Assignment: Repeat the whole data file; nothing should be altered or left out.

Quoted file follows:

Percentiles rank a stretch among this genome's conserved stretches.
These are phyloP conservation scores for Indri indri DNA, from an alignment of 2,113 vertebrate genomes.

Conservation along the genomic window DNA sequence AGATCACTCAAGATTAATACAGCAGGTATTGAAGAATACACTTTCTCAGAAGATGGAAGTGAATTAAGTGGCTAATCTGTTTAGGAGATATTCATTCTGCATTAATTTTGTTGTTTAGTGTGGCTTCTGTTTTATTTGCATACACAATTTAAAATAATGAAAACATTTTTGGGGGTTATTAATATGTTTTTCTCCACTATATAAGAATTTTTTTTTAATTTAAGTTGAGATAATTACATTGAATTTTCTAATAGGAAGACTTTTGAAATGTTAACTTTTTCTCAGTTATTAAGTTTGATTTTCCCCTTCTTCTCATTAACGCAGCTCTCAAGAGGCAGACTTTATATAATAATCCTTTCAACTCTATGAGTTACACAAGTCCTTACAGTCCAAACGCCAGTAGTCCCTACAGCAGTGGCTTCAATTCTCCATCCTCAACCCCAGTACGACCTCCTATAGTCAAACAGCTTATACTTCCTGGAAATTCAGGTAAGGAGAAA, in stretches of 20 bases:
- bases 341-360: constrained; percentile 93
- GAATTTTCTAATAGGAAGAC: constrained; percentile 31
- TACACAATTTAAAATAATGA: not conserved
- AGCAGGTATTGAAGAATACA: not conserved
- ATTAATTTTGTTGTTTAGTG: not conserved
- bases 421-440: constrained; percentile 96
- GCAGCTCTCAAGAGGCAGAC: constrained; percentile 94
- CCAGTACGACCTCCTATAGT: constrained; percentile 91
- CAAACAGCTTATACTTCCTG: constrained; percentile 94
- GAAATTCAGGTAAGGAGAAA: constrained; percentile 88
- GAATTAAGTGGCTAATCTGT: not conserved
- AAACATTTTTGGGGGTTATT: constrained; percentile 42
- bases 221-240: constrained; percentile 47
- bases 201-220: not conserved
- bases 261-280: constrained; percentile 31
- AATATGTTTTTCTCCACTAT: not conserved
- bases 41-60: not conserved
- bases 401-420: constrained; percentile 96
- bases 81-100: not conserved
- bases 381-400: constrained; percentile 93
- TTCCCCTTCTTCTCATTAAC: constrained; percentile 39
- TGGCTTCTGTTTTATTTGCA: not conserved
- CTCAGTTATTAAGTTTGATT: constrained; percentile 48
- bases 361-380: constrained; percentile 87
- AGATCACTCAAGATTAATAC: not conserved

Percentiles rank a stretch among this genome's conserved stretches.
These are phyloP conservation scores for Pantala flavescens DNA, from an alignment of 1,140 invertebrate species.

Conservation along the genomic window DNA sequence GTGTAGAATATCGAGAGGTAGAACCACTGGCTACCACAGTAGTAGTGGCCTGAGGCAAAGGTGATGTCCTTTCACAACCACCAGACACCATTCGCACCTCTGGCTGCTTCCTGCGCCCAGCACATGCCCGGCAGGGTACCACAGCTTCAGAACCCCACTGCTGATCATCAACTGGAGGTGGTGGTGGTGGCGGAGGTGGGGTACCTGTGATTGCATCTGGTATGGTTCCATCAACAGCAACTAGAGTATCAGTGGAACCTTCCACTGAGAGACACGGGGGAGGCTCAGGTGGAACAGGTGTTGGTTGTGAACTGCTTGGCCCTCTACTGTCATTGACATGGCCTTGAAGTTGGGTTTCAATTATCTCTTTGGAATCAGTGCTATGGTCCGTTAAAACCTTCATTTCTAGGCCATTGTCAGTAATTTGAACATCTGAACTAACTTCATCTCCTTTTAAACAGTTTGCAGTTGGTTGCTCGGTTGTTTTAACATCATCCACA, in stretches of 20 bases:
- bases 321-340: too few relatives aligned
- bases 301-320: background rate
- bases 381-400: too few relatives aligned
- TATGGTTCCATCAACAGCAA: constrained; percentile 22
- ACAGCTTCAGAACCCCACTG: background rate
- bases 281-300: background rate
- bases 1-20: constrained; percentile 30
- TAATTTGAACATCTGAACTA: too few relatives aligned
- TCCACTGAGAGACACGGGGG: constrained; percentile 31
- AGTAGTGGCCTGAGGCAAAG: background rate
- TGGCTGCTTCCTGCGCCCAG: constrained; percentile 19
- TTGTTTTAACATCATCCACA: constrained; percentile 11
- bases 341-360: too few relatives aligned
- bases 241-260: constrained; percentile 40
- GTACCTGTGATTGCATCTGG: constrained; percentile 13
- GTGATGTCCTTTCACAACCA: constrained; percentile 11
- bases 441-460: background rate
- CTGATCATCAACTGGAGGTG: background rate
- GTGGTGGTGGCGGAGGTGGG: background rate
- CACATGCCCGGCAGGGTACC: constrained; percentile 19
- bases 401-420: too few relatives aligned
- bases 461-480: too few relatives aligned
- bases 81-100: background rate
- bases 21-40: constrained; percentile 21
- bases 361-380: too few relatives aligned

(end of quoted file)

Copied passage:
Percentiles rank a stretch among this genome's conserved stretches.
These are phyloP conservation scores for Indri indri DNA, from an alignment of 2,113 vertebrate genomes.

Conservation along the genomic window DNA sequence AGATCACTCAAGATTAATACAGCAGGTATTGAAGAATACACTTTCTCAGAAGATGGAAGTGAATTAAGTGGCTAATCTGTTTAGGAGATATTCATTCTGCATTAATTTTGTTGTTTAGTGTGGCTTCTGTTTTATTTGCATACACAATTTAAAATAATGAAAACATTTTTGGGGGTTATTAATATGTTTTTCTCCACTATATAAGAATTTTTTTTTAATTTAAGTTGAGATAATTACATTGAATTTTCTAATAGGAAGACTTTTGAAATGTTAACTTTTTCTCAGTTATTAAGTTTGATTTTCCCCTTCTTCTCATTAACGCAGCTCTCAAGAGGCAGACTTTATATAATAATCCTTTCAACTCTATGAGTTACACAAGTCCTTACAGTCCAAACGCCAGTAGTCCCTACAGCAGTGGCTTCAATTCTCCATCCTCAACCCCAGTACGACCTCCTATAGTCAAACAGCTTATACTTCCTGGAAATTCAGGTAAGGAGAAA, in stretches of 20 bases:
- bases 341-360: constrained; percentile 93
- GAATTTTCTAATAGGAAGAC: constrained; percentile 31
- TACACAATTTAAAATAATGA: not conserved
- AGCAGGTATTGAAGAATACA: not conserved
- ATTAATTTTGTTGTTTAGTG: not conserved
- bases 421-440: constrained; percentile 96
- GCAGCTCTCAAGAGGCAGAC: constrained; percentile 94
- CCAGTACGACCTCCTATAGT: constrained; percentile 91
- CAAACAGCTTATACTTCCTG: constrained; percentile 94
- GAAATTCAGGTAAGGAGAAA: constrained; percentile 88
- GAATTAAGTGGCTAATCTGT: not conserved
- AAACATTTTTGGGGGTTATT: constrained; percentile 42
- bases 221-240: constrained; percentile 47
- bases 201-220: not conserved
- bases 261-280: constrained; percentile 31
- AATATGTTTTTCTCCACTAT: not conserved
- bases 41-60: not conserved
- bases 401-420: constrained; percentile 96
- bases 81-100: not conserved
- bases 381-400: constrained; percentile 93
- TTCCCCTTCTTCTCATTAAC: constrained; percentile 39
- TGGCTTCTGTTTTATTTGCA: not conserved
- CTCAGTTATTAAGTTTGATT: constrained; percentile 48
- bases 361-380: constrained; percentile 87
- AGATCACTCAAGATTAATAC: not conserved

Percentiles rank a stretch among this genome's conserved stretches.
These are phyloP conservation scores for Pantala flavescens DNA, from an alignment of 1,140 invertebrate species.

Conservation along the genomic window DNA sequence GTGTAGAATATCGAGAGGTAGAACCACTGGCTACCACAGTAGTAGTGGCCTGAGGCAAAGGTGATGTCCTTTCACAACCACCAGACACCATTCGCACCTCTGGCTGCTTCCTGCGCCCAGCACATGCCCGGCAGGGTACCACAGCTTCAGAACCCCACTGCTGATCATCAACTGGAGGTGGTGGTGGTGGCGGAGGTGGGGTACCTGTGATTGCATCTGGTATGGTTCCATCAACAGCAACTAGAGTATCAGTGGAACCTTCCACTGAGAGACACGGGGGAGGCTCAGGTGGAACAGGTGTTGGTTGTGAACTGCTTGGCCCTCTACTGTCATTGACATGGCCTTGAAGTTGGGTTTCAATTATCTCTTTGGAATCAGTGCTATGGTCCGTTAAAACCTTCATTTCTAGGCCATTGTCAGTAATTTGAACATCTGAACTAACTTCATCTCCTTTTAAACAGTTTGCAGTTGGTTGCTCGGTTGTTTTAACATCATCCACA, in stretches of 20 bases:
- bases 321-340: too few relatives aligned
- bases 301-320: background rate
- bases 381-400: too few relatives aligned
- TATGGTTCCATCAACAGCAA: constrained; percentile 22
- ACAGCTTCAGAACCCCACTG: background rate
- bases 281-300: background rate
- bases 1-20: constrained; percentile 30
- TAATTTGAACATCTGAACTA: too few relatives aligned
- TCCACTGAGAGACACGGGGG: constrained; percentile 31
- AGTAGTGGCCTGAGGCAAAG: background rate
- TGGCTGCTTCCTGCGCCCAG: constrained; percentile 19
- TTGTTTTAACATCATCCACA: constrained; percentile 11
- bases 341-360: too few relatives aligned
- bases 241-260: constrained; percentile 40
- GTACCTGTGATTGCATCTGG: constrained; percentile 13
- GTGATGTCCTTTCACAACCA: constrained; percentile 11
- bases 441-460: background rate
- CTGATCATCAACTGGAGGTG: background rate
- GTGGTGGTGGCGGAGGTGGG: background rate
- CACATGCCCGGCAGGGTACC: constrained; percentile 19
- bases 401-420: too few relatives aligned
- bases 461-480: too few relatives aligned
- bases 81-100: background rate
- bases 21-40: constrained; percentile 21
- bases 361-380: too few relatives aligned